An auction house is selling a black and white photo of the iceberg that experts say the Titanic struck shortly before it sank on its maiden voyage.
The photo was taken April 12, 1912, two days before “the unsinkable ship” met her demise when she hit an iceberg shortly before midnight April 14, killing 1,502 people.
In Photos: Expensive Items
The photo shows a huge iceberg with a distinctive elliptical shape. The photograph was taken by the captain of the S.S. Etonian, according to RR Auction of Amherst, N.H. The caption reads, “Copyright. Blueberg taken by Captain W.F. Wood S.S. Etonian on 12/4/12 [April 12, 1912] in Lat 41° 50 N Long 49° 50 W. Titanic struck 14/4/12 [April 14, 2012] and sank in three hours.”
There were no photos of the iceberg before this one emerged, but two Titanic crew members drew sketches of the iceberg that they saw April 14. Both sketches are similar to the elliptical shape of the iceberg in the photo, according to RR Auction.
MADISON — State officials are proposing to delay reconstruction on the busiest interchange in Wisconsin: the Zoo Interchange near Milwaukee.
The idea was detailed in a budget request released this month from the Department of Transportation after years of Gov. Scott Walker criticizing his predecessor for not prioritizing work on the interchange.
Transportation Secretary Mark Gottlieb said the completion date for the project may need to be pushed back from 2018 to 2010 if more money isn’t put toward roads.
A two-year delay would also increase the project’s overall costs by nearly $50 million — about $40 million from inflation and $5 million to $8 million for additional maintenance.
I spent a fair amount of time driving in other areas of Wisconsin last week. Many perfectly good intersections have been replaced with roundabouts and little-used roads have been paved again. The Zoo Interchange is one of the busiest interchanges in the state. It’s also one for which we had to pay for temporary replacement bridges because it’s falling apart. Gottlieb’s priorities are wrong if the Zoo Interchange isn’t at the top of the list.
WASHINGTON (Reuters) - The U.S. Supreme Court on Monday revived a challenge to President Barack Obama’s healthcare reforms, allowing a Christian college to pursue litigation raising First Amendment objections to a law that the court mostly upheld in June.
Liberty University, based in Lynchburg, Virginia, had challenged both the individual mandate, which required all people to obtain insurance by 2014 or pay a penalty, and a separate mandate requiring large employers to provide coverage for workers.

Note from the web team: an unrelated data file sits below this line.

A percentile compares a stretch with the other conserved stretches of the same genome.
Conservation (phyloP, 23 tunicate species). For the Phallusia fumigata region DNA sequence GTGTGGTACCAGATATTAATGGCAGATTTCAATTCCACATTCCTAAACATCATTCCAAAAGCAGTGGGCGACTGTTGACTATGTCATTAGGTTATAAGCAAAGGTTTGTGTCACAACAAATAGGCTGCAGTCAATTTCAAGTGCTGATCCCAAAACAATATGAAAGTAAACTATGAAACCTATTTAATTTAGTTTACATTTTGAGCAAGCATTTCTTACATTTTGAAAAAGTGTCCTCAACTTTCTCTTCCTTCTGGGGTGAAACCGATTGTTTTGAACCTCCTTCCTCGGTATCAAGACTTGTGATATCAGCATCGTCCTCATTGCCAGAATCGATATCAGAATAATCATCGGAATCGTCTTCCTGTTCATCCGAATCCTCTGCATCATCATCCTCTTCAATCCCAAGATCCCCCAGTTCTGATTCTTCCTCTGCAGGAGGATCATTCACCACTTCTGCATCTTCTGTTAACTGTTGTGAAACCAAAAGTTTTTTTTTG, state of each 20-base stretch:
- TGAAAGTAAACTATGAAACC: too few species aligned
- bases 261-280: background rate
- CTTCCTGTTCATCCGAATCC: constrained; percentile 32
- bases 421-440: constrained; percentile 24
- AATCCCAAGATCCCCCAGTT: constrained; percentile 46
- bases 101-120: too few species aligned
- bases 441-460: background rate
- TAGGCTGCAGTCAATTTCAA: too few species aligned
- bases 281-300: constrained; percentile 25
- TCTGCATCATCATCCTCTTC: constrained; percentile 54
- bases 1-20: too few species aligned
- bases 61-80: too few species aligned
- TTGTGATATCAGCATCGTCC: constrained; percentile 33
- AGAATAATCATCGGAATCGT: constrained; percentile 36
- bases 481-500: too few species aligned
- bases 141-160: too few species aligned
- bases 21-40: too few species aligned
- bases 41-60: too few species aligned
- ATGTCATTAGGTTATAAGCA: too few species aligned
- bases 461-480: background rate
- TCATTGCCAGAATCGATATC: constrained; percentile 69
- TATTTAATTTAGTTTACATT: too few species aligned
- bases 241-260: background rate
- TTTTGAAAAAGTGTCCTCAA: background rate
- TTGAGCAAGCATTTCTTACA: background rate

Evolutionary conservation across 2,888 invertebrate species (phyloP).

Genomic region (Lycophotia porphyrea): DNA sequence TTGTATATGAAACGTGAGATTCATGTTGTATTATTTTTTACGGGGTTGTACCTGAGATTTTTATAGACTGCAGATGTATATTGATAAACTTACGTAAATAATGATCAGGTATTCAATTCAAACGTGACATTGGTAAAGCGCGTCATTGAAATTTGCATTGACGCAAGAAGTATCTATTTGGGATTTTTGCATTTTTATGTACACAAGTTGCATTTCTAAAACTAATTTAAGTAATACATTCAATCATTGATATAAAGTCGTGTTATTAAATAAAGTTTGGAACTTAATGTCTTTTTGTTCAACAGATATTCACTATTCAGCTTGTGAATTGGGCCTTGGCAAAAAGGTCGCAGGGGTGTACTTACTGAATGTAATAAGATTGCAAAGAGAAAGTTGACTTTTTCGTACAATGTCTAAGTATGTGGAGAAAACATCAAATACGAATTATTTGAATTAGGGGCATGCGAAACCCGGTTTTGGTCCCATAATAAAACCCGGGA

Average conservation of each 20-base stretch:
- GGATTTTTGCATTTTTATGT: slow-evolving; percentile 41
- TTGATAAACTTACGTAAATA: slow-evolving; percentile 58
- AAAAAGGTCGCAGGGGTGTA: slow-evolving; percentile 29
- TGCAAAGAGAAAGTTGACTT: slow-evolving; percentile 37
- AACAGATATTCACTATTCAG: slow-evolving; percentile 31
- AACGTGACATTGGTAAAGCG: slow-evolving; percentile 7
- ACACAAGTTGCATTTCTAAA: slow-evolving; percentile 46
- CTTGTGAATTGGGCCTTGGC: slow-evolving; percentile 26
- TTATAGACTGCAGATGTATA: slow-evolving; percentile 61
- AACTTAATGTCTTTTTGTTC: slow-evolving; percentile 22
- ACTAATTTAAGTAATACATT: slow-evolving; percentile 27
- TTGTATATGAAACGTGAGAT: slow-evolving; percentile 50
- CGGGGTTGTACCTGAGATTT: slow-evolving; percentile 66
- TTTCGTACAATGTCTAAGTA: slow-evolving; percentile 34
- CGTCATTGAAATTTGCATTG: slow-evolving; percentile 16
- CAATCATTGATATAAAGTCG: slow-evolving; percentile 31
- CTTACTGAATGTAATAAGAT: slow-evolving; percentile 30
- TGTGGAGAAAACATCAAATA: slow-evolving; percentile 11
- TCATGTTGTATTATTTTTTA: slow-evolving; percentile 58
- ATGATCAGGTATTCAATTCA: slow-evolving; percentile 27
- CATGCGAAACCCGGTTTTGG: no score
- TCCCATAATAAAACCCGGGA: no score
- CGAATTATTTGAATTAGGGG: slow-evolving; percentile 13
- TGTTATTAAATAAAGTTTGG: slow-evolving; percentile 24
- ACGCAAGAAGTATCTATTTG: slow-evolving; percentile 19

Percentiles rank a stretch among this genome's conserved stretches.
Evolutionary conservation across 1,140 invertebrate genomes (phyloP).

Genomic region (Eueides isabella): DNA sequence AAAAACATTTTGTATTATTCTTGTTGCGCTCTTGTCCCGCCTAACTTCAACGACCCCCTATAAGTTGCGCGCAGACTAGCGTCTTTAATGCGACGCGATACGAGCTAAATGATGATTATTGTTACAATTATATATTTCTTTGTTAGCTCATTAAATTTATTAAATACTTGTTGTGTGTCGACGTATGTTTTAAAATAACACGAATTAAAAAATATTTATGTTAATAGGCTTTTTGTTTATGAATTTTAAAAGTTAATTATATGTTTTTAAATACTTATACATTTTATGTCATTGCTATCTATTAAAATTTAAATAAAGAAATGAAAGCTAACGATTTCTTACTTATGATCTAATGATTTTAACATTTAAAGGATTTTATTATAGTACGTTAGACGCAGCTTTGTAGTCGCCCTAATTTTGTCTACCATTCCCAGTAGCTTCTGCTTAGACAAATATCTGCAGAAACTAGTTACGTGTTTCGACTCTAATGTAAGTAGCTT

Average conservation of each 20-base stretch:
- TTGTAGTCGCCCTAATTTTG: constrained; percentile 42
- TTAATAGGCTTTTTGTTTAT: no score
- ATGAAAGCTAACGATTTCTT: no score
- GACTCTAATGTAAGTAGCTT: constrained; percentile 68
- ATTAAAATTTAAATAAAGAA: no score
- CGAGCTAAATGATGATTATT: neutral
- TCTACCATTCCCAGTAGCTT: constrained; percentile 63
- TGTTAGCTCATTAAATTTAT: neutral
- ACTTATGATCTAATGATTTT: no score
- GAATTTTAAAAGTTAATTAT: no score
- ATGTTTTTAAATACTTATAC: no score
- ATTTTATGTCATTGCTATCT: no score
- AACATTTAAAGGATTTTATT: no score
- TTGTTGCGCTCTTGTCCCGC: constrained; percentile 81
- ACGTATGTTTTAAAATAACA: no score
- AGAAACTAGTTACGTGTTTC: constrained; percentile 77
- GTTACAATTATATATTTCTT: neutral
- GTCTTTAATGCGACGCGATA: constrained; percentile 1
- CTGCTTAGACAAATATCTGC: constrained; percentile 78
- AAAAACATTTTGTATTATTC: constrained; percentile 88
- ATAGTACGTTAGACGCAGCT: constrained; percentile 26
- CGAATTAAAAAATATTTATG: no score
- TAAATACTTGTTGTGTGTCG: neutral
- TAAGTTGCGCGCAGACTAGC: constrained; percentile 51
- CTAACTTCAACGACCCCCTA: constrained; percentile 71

In September 2011, a federal appeals court in Richmond, Virginia, said it lacked jurisdiction because challenging the mandates would have violated the federal Anti-Injunction Act’s ban on lawsuits seeking to halt collection of a tax.
The Supreme Court did not include Liberty’s appeal among the cases it reviewed earlier this year, which led to its upholding of the individual mandate by a 5-4 vote. A day after it ruled, the court formally declined to review Liberty’s appeal.
But the university asked for a rehearing, saying that because the 4th Circuit was wrong to decide it lacked jurisdiction, its decision should be thrown out, and a new lawsuit should proceed. The Supreme Court’s order on Monday allows that to happen.
There are many “energy efficient” projects that are nothing more than routine maintenance - like replacing windows, boilers, etc. - that are being hidden under this farce.
UNDATED (WSAU) Wisconsin schools are taking advantage of a three-year-old state law to catch up on maintenance and become more energy-efficient. According to Gannett newspapers, school districts throughout the state have borrowed $134-and-a-half million on energy projects since 2009, without having to get voters’ approval. The law lets school districts exceed their state revenue limits without referendums, in order to borrow for energy projects.
Last year the law was expanded to let schools spread their payments over a number of years instead of just one. And that spurred a big increase in borrowing – from about $9-million in fiscal 2011 to $93-million this year, with around 30 projects throughout the state each year.